Box ‎1.4. Some early links between regulatory quality and economic performance
  • (OECD, 2014[23]) presents a Framework for Regulatory Policy Evaluation including concrete concepts and performance indicators for the inputs, outputs and outcomes of regulatory policy. While it notes that demonstrating a causal link between regulatory policy and policy outcomes still remains the “holy grail” of performance evaluation, the application of the Framework could be a step towards measuring the application of regulatory policy in practice, and thus ultimately towards achieving regulatory objectives.

  • (Parker and Kirkpatrick, 2012[24]) review the quantitative evidence on the impact of regulatory policy on economic outcomes. The result of the review seems to confirm that poorly designed regulation can stifle economic activities and ultimately reduce economic growth, and that regulatory governance and the institutional framework in a country may mitigate the damaging effects. The authors also point to considerable methodological problems and a lack of data for robust quantitative evidence on the economic impacts of regulatory policy, as well as a focus on costs of regulation in existing studies compared to few attempts to quantify the benefits of regulation.

  • (Bouis and Murtin, 2011[25]) find that regulatory barriers to entrepreneurship, explicit barriers to trade and – especially – patent rights protection appear to be fairly robust determinants of long-run cross-country differences in technology. Some other policies and institutions such as trade liberalisation are found to speed up technology convergence.

  • (Jacobzone et al., 2010[26]) find that improvements in the quality of regulatory management systems yield significant economic benefits in terms of increased GDP and labour productivity in the business sector.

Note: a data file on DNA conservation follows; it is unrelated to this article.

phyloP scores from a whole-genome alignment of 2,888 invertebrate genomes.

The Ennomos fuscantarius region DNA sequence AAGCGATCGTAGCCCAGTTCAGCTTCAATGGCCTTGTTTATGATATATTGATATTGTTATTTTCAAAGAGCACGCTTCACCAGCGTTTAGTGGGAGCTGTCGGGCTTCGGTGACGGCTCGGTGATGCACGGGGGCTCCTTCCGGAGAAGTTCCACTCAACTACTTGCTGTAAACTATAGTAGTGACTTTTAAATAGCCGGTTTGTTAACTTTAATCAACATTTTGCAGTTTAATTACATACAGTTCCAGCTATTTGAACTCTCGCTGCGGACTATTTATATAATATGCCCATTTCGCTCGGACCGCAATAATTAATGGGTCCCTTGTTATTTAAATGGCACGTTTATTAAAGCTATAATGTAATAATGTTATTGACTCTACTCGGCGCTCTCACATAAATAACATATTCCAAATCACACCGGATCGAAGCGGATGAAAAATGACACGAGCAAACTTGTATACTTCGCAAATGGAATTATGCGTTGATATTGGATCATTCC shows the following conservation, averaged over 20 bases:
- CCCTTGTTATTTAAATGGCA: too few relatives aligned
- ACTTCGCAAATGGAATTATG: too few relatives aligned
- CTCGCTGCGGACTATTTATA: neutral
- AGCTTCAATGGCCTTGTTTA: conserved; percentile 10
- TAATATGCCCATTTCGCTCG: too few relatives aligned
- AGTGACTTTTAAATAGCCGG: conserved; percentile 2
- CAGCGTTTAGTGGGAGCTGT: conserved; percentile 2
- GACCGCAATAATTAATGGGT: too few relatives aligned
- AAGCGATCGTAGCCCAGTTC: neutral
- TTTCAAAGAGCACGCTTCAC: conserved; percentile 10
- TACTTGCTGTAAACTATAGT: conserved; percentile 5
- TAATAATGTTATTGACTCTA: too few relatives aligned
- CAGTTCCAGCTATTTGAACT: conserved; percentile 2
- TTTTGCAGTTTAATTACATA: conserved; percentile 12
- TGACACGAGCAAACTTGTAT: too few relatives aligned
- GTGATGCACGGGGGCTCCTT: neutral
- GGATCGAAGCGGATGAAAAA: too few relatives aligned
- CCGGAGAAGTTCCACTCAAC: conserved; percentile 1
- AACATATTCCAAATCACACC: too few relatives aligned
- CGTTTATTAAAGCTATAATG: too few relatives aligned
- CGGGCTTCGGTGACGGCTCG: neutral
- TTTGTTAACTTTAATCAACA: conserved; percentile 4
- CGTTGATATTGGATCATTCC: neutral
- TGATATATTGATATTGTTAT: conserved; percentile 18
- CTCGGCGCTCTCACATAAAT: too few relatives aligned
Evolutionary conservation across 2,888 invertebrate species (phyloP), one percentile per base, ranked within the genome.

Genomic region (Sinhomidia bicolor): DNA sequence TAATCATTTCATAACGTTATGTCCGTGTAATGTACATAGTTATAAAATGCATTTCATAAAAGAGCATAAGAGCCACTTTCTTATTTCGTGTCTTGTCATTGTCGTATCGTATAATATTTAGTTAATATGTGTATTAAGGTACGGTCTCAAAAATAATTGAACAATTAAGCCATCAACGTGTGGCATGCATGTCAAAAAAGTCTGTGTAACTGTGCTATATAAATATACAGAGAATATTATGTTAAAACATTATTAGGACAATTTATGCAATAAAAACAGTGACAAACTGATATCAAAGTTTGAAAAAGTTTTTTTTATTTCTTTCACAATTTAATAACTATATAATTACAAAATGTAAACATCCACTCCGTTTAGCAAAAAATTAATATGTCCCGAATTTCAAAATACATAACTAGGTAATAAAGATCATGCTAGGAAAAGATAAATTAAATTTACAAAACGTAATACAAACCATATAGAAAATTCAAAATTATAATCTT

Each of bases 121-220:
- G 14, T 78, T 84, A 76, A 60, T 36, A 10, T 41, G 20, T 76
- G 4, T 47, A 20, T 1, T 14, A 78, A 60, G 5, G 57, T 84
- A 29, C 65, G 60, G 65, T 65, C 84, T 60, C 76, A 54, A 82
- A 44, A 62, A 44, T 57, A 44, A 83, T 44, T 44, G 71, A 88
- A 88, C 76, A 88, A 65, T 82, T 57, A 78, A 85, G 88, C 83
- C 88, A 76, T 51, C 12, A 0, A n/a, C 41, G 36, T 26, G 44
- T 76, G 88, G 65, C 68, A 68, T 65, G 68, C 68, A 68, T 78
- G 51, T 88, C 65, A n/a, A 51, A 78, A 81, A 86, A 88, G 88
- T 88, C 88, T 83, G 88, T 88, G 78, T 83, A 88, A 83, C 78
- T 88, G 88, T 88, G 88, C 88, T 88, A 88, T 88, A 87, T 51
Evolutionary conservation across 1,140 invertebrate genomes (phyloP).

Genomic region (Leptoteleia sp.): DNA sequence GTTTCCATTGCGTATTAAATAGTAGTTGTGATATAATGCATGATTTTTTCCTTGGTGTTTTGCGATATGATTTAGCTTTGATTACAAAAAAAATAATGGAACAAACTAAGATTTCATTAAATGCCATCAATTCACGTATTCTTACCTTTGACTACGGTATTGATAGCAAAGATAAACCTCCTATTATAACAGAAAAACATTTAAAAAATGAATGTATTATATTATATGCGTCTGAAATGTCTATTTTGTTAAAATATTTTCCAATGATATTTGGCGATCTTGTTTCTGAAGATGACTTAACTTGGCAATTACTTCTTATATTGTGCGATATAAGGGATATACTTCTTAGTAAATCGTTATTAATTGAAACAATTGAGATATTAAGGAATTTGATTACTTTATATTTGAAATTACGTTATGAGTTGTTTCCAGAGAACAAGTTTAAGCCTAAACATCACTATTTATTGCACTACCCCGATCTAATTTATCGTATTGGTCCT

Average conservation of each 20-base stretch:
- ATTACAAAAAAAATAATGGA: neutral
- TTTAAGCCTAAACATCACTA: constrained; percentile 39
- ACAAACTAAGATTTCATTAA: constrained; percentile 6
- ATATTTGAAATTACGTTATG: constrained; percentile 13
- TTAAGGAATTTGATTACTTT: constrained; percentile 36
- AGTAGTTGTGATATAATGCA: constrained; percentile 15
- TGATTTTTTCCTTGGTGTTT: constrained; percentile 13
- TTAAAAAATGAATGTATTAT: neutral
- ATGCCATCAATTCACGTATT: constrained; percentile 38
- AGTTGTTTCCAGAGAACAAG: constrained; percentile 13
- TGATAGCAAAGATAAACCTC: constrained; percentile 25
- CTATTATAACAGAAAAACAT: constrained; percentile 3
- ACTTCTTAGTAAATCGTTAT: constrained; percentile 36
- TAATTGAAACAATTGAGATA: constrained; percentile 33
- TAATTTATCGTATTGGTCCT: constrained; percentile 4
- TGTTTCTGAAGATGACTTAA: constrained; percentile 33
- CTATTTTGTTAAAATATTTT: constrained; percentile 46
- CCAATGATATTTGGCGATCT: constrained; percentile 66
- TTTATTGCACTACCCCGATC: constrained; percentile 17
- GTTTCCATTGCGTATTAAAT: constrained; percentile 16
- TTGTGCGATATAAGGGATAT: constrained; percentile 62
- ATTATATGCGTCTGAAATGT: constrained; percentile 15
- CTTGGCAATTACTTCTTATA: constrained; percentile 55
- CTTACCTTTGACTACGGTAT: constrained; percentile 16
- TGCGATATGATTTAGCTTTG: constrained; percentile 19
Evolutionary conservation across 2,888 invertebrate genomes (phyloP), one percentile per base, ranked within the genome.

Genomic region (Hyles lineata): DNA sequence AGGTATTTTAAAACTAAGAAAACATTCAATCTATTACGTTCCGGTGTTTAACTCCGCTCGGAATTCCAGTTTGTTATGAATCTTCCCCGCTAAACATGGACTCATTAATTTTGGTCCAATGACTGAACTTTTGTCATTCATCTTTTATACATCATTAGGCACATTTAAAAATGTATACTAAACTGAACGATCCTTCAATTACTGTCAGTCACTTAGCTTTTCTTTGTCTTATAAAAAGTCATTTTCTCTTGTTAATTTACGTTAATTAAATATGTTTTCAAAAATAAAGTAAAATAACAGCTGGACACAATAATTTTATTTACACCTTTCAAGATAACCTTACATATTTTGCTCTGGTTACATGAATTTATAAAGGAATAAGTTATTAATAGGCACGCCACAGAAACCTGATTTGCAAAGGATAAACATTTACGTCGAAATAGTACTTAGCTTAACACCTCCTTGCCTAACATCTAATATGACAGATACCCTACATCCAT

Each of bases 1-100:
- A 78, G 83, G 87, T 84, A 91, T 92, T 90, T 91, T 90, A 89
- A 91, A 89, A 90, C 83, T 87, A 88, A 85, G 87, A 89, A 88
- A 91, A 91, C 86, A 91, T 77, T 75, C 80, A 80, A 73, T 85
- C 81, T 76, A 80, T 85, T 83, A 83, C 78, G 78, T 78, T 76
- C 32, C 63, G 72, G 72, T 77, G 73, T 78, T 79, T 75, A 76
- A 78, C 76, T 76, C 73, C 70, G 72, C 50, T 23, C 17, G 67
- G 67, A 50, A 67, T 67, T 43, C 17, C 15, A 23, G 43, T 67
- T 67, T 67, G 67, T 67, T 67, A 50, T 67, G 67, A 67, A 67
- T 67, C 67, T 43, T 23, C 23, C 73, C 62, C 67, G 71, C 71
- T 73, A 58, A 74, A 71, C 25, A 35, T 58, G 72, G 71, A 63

• Using measures of business regulations in 135 countries, (Djankov, McLiesh and Ramalho, 2006[27]) show that an improvement from the worst quartile of business regulation to the best results in a 2.3% increase in an annual growth.

  • (Kaufmann et al., 2005[28]) focus more broadly on governance and compute an index of approximately 200 countries over six biannual time periods (1996 through 2004). They point to a strong observed correlation between income and governance, and argue against efforts to apply a discount to governance performance in low-income countries.

  • (Hall and Jones, 1999[29]) find that across 127 countries, the difference in capital accumulation, productivity and output per worker are driven by differences in institutional and government policies.

Sources: (OECD, 2014[23]), OECD Framework for Regulatory Policy Evaluation, OECD Publishing, Paris,;; (Bouis and Murtin, 2011[25]) “The Policy and Institutional Drivers of Economic Growth Across OECD and Non-OECD Economies: New Evidence from Growth Regressions”, OECD Economics Department Working Papers, No. 843, OECD Publishing,; (Jacobzone et al., 2010[26]), “Assessing the Impact of Regulatory Management Systems: Preliminary Statistical and Econometric Estimates”, OECD Working Papers on Public Governance, No. 17,; (Djankov, McLiesh and Ramalho, 2006[27]), “Regulation and Growth”, SSRN Electronic Journal,; (Kaufmann et al., 2005[28]), “Governance Matters IV: Governance Indicators for 1996-2004”,; (Hall and Jones, 1999[29]), “Why Do Some Countries Produce So Much More Output per Worker than Others?”, The Quarterly Journal of Economics, Vol. 114/1, pp. 83-116; (OECD, 2011[30]), Regulatory Policy and Governance: Supporting Economic Growth and Serving the Public Interest, OECD Publishing, Paris,

Regulatory policy is even more important given the transformative and disruptive changes in our societies and economies